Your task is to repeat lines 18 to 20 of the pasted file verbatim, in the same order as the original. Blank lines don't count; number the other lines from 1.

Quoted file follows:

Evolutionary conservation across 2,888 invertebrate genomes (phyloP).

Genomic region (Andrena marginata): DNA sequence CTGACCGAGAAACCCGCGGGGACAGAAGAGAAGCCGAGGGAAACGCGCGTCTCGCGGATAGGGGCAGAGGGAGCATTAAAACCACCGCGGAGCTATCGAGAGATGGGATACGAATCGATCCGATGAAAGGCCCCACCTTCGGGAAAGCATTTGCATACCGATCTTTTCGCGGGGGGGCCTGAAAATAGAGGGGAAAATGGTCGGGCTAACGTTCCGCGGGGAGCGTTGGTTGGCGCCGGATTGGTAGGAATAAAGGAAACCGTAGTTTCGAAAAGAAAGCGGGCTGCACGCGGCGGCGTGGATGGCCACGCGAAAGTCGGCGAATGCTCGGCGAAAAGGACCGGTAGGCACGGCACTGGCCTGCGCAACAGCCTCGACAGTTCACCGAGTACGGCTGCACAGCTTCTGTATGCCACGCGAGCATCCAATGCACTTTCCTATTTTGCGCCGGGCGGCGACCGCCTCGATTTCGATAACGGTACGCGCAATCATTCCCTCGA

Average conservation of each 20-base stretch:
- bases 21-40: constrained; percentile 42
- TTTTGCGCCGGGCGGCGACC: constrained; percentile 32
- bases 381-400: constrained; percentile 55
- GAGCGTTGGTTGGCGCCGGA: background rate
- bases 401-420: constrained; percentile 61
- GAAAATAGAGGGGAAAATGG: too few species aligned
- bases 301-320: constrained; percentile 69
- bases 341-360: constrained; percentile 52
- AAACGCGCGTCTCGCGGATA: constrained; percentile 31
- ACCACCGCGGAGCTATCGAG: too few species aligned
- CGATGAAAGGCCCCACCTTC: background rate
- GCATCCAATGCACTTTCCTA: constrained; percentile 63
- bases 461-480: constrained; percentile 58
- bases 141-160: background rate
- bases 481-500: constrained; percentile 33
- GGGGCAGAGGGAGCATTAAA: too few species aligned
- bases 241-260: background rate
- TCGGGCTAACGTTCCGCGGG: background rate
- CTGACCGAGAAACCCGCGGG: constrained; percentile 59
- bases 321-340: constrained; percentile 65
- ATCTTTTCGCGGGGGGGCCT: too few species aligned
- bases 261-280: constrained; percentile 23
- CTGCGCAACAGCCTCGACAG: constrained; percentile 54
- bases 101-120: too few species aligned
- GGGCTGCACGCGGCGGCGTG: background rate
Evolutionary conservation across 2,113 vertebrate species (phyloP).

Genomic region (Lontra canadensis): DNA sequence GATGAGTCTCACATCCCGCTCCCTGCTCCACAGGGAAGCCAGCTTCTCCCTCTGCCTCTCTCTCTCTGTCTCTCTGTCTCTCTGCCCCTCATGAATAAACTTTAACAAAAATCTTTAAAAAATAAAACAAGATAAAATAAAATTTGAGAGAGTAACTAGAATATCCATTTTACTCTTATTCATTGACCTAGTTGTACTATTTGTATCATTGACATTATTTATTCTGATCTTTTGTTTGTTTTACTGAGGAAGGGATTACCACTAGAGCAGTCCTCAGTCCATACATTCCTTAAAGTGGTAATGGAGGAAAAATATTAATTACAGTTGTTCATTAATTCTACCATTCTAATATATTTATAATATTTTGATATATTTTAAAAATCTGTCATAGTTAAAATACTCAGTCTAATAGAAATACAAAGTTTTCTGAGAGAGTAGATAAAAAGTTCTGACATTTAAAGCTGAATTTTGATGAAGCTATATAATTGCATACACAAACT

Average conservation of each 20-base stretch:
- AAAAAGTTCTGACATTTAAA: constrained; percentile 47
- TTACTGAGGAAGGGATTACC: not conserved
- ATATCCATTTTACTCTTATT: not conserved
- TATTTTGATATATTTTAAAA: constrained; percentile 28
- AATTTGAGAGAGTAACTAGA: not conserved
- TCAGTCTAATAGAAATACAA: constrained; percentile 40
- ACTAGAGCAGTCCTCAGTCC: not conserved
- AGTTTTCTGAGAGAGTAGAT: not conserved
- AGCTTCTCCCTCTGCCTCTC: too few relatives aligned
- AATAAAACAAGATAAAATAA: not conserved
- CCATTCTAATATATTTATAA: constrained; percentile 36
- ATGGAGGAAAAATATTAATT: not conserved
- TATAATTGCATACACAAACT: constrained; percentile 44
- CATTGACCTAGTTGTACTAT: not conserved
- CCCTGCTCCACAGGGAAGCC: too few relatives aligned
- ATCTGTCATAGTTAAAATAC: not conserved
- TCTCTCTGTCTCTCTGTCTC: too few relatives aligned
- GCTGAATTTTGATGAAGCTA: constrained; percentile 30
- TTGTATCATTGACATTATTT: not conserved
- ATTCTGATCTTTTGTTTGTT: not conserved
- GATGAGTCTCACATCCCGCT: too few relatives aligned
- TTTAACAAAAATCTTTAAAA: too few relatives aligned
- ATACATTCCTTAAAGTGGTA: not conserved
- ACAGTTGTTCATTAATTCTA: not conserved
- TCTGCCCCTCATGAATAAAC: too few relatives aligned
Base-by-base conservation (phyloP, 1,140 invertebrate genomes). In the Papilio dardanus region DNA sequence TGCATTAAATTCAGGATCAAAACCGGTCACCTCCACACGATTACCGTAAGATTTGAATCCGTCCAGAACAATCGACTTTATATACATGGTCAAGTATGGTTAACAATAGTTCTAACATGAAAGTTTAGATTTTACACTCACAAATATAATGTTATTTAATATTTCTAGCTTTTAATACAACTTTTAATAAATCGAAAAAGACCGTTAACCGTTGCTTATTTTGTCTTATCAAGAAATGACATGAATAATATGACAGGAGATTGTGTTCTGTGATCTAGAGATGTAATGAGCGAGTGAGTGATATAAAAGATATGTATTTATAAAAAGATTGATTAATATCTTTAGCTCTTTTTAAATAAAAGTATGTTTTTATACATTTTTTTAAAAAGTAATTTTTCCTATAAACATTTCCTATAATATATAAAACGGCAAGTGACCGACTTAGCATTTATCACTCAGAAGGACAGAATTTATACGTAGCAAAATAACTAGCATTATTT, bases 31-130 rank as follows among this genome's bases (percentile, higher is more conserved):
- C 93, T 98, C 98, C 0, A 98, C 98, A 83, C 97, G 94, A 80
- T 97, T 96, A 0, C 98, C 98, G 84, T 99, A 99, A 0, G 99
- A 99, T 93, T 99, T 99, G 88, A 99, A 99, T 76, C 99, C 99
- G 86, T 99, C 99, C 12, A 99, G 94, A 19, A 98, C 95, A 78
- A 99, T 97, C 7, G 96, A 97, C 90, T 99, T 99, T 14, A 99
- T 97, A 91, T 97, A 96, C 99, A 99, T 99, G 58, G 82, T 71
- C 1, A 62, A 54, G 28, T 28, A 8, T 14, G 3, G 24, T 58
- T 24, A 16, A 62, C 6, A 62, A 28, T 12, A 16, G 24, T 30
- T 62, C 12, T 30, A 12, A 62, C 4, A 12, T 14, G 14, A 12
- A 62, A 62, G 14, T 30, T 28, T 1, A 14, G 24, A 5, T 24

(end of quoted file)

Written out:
- bases 481-500: constrained; percentile 33
- GGGGCAGAGGGAGCATTAAA: too few species aligned
- bases 241-260: background rate